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How to Conduct Home Fire Drills and a Printable Drill Template

At GenX Security we take fire and life safety seriously, which is why it is one of our specialty areas of planning, installation, and integration. One of our superior brand partners for fire and life safety, Mircom, has put together a fantastic mini-guide to conducting successful fire drills at home we think is important to share with our clients and subscribers. We also found a fire drill template for you to print out and use to plan your home fire drill with your family. For a selection of fire drill templates please click here. Remember, it only takes a few moments to conduct a fire drill that may one day save not only your property but your (and your family, and your pets) life! If you need a fire and life system installed and integrated at your home or business, or would like to see if the one you have is the best it can be, please call us.

If you live in or have ever lived in a multi-residential building, you have experienced, at least one time or another, monthly fire alarm testing or fire drills. In grade school, fire drills became a routine when it was necessary to stop what you were doing and be ushered out of the classroom in an organized fashion when the alarm sounded. Many workplaces often exercise precautionary fire drills as well. However, just how many families are practicing fire drills at home?

The team at Mircom would like to shed some light on the importance of preparing for emergencies where you spend the most amount of time – at home.

  1. Your ability to plan for an emergency relies heavily on the effectiveness of your smoke detection device. Read our last blog on smoke alarm maintenance and how routine check-ups can save lives.

  2. Get everyone in your household together and make a plan. Walk through your home and inspect all possible escape routes and exits. Make sure doorways and windows are clear of any obstructions and can be opened with ease.

  3. Teach children the importance of fire safety. Have young children draw a map of the house, illustrating where smoke alarms and planned emergency exits are located. Remember, closed doors slow the spread of smoke, heat and fire.

  4. Choose a meeting place outdoors. This can be a neighbor’s house, a mailbox or a stop sign. Get everybody on board and make sure the entire household understands the plan.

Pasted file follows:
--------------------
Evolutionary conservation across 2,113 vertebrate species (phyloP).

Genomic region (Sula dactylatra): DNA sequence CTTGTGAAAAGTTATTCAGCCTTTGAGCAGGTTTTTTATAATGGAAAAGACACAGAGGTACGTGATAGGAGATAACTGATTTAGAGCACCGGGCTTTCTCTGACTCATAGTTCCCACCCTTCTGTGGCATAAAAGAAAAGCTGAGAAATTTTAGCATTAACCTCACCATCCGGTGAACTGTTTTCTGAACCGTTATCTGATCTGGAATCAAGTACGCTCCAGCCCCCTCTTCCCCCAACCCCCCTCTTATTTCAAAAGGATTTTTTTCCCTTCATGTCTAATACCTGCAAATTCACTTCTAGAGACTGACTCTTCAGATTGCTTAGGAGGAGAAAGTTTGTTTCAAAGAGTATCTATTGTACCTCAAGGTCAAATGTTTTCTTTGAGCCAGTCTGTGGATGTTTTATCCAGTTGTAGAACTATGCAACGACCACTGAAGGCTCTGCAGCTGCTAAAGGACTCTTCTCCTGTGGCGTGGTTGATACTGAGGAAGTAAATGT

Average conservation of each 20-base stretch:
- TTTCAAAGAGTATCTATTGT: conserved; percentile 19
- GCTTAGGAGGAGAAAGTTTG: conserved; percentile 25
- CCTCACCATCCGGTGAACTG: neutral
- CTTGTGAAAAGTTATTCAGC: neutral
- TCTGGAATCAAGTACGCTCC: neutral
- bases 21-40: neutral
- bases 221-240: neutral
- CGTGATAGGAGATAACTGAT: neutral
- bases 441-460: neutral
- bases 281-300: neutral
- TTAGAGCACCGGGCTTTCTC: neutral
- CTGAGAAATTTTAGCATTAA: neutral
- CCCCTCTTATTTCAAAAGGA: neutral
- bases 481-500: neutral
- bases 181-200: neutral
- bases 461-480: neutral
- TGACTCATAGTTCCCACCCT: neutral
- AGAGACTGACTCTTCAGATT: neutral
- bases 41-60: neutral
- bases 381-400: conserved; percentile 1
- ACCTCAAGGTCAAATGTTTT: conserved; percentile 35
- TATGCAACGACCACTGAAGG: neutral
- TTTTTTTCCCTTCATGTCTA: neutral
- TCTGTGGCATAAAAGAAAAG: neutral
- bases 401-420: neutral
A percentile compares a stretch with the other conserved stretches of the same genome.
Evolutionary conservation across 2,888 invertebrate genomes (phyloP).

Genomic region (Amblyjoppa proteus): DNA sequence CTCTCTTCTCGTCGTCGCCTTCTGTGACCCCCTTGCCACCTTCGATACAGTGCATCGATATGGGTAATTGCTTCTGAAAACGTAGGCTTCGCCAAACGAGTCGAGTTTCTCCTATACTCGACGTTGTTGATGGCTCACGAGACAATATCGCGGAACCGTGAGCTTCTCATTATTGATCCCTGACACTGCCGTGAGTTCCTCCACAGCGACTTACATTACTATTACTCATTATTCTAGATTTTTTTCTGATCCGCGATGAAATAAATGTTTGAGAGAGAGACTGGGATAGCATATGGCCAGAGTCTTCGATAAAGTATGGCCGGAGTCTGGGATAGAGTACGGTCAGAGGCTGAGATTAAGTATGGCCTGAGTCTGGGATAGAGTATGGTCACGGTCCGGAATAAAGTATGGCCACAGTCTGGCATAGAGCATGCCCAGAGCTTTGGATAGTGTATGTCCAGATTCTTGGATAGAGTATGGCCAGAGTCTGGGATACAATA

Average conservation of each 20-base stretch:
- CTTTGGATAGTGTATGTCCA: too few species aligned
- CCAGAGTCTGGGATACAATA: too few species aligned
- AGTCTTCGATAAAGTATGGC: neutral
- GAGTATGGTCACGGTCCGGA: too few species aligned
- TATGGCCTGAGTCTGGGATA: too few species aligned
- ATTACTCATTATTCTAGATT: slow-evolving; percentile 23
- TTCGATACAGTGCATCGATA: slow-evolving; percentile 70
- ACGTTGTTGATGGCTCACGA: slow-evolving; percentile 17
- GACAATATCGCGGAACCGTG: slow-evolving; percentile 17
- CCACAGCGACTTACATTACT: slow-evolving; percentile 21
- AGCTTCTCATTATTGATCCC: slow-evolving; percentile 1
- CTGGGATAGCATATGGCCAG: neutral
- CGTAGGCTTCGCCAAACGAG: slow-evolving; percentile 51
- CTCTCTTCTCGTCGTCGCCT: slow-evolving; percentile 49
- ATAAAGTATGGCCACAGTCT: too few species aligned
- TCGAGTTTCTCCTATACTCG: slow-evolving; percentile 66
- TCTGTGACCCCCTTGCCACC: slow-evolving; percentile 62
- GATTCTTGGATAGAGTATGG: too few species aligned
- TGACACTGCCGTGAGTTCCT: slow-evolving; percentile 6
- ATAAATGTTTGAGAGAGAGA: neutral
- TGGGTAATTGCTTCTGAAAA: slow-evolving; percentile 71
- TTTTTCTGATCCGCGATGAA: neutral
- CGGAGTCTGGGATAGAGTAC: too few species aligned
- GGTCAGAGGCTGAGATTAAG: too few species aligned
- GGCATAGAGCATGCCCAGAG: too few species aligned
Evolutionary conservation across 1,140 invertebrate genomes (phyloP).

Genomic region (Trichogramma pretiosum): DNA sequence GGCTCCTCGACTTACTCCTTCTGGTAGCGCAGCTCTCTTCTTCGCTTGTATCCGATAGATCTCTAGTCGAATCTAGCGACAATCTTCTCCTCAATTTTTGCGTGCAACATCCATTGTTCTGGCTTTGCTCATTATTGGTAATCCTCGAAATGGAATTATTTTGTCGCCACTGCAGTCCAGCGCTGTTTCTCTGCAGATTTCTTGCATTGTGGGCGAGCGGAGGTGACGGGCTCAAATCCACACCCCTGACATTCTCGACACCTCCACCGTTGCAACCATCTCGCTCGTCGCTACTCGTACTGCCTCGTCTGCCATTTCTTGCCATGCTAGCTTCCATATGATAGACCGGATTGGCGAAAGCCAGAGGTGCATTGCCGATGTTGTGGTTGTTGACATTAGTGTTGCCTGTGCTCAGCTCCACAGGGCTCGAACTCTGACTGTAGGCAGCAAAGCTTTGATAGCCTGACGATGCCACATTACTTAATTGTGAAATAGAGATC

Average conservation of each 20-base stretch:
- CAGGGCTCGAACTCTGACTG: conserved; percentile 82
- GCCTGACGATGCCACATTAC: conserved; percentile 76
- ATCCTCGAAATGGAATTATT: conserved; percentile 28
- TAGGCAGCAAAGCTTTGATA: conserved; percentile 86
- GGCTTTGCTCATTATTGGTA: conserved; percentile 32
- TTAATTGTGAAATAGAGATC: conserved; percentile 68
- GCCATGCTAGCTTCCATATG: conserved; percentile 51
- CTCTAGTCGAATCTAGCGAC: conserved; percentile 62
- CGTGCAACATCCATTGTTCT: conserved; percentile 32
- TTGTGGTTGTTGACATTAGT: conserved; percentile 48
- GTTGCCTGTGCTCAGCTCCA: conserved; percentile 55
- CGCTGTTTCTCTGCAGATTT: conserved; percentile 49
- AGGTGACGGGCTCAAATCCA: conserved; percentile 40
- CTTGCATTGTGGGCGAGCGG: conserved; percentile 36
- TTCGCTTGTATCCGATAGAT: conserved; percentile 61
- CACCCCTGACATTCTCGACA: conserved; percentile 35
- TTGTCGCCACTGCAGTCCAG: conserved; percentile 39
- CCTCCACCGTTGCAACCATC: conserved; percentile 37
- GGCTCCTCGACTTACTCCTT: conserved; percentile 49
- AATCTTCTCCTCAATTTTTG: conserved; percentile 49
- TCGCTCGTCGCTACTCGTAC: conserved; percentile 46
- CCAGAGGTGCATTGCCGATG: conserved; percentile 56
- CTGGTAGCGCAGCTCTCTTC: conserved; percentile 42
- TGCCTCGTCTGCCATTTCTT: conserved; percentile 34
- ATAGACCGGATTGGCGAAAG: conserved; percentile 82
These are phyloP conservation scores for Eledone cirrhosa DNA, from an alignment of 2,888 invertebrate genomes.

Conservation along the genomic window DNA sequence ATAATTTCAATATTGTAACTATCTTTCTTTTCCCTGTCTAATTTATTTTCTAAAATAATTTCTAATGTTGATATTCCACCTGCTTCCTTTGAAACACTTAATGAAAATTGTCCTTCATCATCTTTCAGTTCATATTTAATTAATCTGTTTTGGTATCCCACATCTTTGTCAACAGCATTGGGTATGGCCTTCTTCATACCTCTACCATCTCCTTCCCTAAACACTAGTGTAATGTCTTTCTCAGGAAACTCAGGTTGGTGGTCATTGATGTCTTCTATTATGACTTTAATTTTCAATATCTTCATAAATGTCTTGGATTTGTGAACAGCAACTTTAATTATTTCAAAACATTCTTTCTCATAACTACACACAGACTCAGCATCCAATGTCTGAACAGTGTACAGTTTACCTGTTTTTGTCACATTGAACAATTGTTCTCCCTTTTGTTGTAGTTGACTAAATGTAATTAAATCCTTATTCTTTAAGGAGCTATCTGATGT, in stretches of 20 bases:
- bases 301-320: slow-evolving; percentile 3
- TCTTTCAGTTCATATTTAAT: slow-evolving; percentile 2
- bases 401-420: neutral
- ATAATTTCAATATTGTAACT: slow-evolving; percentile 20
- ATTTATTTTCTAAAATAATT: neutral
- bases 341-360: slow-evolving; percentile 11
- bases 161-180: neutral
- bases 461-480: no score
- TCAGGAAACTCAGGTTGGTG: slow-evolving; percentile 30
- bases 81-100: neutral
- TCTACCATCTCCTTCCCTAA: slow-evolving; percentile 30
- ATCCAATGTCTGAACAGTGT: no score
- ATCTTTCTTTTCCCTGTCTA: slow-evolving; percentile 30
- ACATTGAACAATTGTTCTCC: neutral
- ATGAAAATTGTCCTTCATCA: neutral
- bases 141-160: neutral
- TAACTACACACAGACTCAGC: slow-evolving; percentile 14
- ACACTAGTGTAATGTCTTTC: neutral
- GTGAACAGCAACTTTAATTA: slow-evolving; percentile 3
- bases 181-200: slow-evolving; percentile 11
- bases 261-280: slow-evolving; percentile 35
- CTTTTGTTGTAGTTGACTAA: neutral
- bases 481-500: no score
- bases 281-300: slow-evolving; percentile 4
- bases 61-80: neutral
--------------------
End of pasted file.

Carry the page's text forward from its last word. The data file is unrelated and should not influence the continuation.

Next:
5. If you have a member in your household with limited mobility, make sure you assign an individual to assist them in the event of an emergency.

  6. Always be prepared. When you hear a smoke alarm sounding, leave the building right away. This is especially important in multi-residential buildings. Do not take any chances. Treat all signs and drills as potential emergencies.

  7. Once you’re of the building, stay out. Do not, under any circumstances, go back into the building. If you notice that someone is missing, inform the fire department right away. Firefighters are equipped with the knowledge and gear to perform rescues on any individuals trapped in the building.

  8. Practice your fire escape plan twice a year. Make the drills are real as possible. The purpose of the drill is to practice, not scare, however. The more times you run through the fire drills, the less panic and more preparedness there will be in the event of a real emergency.

  9. If smoke or fire is preventing you from leaving your home, it is wise to “seal yourself in for safety.” This means closing all doors that are in between you and the fire, using towels or duct tape to seal door cracks, and covering air vents to prevent smoke from coming through.

  10. Always keep a flashlight in every room. This is especially important if you are trapped inside a room. You can wave your flashlight through the window to signal to the fire rescue team that there is somebody trapped inside.

For more information on fire prevention and safety tips, please visit


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